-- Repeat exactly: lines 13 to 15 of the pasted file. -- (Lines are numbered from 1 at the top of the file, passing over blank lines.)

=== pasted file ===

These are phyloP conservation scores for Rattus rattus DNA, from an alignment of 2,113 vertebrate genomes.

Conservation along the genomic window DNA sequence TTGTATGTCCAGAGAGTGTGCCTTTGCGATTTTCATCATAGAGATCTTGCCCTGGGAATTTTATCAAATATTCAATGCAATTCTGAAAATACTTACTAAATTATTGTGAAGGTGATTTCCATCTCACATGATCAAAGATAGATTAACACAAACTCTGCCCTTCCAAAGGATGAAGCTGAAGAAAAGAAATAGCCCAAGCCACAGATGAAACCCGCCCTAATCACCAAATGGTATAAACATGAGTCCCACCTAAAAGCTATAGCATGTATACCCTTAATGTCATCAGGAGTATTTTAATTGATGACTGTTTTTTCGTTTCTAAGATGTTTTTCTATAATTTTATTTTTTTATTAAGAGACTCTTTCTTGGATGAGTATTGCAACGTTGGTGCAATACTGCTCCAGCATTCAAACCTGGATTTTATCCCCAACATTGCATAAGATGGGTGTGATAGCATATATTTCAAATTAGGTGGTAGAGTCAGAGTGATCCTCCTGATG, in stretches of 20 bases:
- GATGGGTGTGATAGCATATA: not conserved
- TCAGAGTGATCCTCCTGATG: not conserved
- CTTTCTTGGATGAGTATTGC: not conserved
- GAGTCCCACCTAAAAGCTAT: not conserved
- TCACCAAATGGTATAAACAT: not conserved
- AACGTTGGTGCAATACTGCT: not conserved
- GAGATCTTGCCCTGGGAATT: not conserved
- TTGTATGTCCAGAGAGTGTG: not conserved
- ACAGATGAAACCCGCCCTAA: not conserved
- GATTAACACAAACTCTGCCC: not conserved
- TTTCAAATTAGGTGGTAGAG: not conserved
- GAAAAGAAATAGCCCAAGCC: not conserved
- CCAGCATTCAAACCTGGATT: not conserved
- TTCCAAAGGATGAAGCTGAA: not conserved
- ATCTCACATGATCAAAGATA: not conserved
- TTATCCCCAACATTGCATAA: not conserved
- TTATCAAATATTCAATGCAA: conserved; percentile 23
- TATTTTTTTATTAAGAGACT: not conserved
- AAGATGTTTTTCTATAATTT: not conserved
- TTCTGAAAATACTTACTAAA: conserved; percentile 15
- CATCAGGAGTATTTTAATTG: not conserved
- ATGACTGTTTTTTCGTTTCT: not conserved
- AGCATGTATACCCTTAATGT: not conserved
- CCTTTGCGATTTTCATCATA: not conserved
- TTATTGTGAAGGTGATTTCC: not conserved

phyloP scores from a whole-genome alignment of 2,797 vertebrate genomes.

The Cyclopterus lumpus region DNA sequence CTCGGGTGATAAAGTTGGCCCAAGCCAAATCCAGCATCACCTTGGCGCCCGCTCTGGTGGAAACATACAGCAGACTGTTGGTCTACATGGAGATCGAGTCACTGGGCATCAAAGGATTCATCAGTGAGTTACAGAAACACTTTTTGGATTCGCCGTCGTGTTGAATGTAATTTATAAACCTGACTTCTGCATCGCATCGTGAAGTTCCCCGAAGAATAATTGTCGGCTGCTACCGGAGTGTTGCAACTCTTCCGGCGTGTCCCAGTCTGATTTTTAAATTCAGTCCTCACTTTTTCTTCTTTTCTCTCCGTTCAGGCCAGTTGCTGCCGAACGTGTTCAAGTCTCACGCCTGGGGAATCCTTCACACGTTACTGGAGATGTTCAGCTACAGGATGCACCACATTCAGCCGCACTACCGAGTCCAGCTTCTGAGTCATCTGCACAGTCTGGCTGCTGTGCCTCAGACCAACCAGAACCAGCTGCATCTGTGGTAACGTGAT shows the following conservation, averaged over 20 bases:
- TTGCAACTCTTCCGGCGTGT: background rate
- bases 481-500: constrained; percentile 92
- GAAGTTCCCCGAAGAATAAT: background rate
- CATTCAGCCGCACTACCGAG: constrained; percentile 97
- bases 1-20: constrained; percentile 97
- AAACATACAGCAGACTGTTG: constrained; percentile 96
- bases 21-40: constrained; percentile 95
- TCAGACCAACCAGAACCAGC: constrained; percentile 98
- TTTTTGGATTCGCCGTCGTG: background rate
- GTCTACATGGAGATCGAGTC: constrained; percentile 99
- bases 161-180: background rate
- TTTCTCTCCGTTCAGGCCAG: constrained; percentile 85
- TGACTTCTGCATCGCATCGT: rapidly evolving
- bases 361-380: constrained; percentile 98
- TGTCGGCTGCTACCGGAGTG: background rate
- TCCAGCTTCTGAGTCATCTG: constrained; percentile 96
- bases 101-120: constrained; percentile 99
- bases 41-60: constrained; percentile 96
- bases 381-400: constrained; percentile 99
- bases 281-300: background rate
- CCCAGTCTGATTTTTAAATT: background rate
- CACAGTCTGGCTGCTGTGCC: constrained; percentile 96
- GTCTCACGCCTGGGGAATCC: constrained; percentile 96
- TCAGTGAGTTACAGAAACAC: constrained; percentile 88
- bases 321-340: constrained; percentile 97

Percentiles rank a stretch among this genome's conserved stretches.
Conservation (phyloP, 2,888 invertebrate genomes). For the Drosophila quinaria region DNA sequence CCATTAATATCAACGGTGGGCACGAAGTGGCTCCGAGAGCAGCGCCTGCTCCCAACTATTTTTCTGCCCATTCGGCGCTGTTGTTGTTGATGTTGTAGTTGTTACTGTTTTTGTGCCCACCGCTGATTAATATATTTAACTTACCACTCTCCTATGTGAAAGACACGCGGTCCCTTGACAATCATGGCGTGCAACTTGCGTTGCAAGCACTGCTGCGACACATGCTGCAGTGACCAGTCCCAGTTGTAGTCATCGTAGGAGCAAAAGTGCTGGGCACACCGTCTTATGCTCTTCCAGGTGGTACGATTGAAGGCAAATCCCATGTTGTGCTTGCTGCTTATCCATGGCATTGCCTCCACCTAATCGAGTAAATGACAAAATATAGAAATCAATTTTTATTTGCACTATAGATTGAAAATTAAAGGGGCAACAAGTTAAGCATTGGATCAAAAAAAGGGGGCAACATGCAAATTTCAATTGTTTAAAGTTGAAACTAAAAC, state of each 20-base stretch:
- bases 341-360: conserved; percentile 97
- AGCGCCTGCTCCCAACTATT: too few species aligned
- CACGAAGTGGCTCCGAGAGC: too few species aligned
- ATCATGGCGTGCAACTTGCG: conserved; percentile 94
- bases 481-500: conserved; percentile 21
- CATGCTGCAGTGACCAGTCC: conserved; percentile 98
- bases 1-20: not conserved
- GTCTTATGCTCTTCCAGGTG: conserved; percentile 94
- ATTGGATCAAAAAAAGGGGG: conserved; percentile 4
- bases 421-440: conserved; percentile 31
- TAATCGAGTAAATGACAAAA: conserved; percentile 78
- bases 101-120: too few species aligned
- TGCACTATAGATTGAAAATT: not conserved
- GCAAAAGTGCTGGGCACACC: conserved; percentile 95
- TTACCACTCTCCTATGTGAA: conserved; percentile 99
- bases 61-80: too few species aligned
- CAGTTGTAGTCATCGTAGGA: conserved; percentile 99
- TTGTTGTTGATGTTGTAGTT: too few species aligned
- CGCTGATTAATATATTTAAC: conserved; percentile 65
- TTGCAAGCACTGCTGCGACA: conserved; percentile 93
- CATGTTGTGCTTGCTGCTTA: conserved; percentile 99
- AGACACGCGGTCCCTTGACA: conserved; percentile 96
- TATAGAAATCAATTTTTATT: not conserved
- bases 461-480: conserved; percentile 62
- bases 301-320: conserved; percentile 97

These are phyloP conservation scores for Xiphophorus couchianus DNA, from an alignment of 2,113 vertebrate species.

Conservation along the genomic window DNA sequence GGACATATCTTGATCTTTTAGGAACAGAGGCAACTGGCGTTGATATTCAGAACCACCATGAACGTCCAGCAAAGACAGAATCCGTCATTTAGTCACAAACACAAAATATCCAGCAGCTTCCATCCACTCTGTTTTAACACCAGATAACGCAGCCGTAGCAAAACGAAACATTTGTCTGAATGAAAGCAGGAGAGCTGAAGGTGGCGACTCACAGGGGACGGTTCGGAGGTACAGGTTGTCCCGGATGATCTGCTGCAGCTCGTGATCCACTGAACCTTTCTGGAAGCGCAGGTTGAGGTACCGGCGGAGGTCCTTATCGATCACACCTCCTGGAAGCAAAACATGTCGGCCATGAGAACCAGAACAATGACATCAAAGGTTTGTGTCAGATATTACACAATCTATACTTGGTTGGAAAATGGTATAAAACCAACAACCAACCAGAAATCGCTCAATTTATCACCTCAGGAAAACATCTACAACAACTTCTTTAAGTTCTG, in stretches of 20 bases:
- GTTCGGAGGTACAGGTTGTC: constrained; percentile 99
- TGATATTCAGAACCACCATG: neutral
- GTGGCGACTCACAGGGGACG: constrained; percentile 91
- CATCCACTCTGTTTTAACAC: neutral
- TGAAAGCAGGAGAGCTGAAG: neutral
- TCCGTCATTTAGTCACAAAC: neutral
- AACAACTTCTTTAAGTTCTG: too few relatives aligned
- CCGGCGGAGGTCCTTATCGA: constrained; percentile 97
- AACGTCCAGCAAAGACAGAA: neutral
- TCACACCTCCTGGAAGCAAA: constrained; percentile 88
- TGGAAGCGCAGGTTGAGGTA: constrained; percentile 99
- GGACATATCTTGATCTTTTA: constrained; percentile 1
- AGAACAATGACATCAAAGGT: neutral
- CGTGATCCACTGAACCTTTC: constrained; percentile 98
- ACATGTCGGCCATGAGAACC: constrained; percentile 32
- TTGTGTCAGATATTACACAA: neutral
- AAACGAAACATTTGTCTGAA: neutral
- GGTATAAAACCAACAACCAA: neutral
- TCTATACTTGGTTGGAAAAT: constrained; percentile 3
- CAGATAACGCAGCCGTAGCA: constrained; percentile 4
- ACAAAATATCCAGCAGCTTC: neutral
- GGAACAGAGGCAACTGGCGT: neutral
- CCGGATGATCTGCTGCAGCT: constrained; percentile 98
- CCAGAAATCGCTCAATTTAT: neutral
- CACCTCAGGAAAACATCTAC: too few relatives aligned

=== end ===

- TTTCAAATTAGGTGGTAGAG: not conserved
- GAAAAGAAATAGCCCAAGCC: not conserved
- CCAGCATTCAAACCTGGATT: not conserved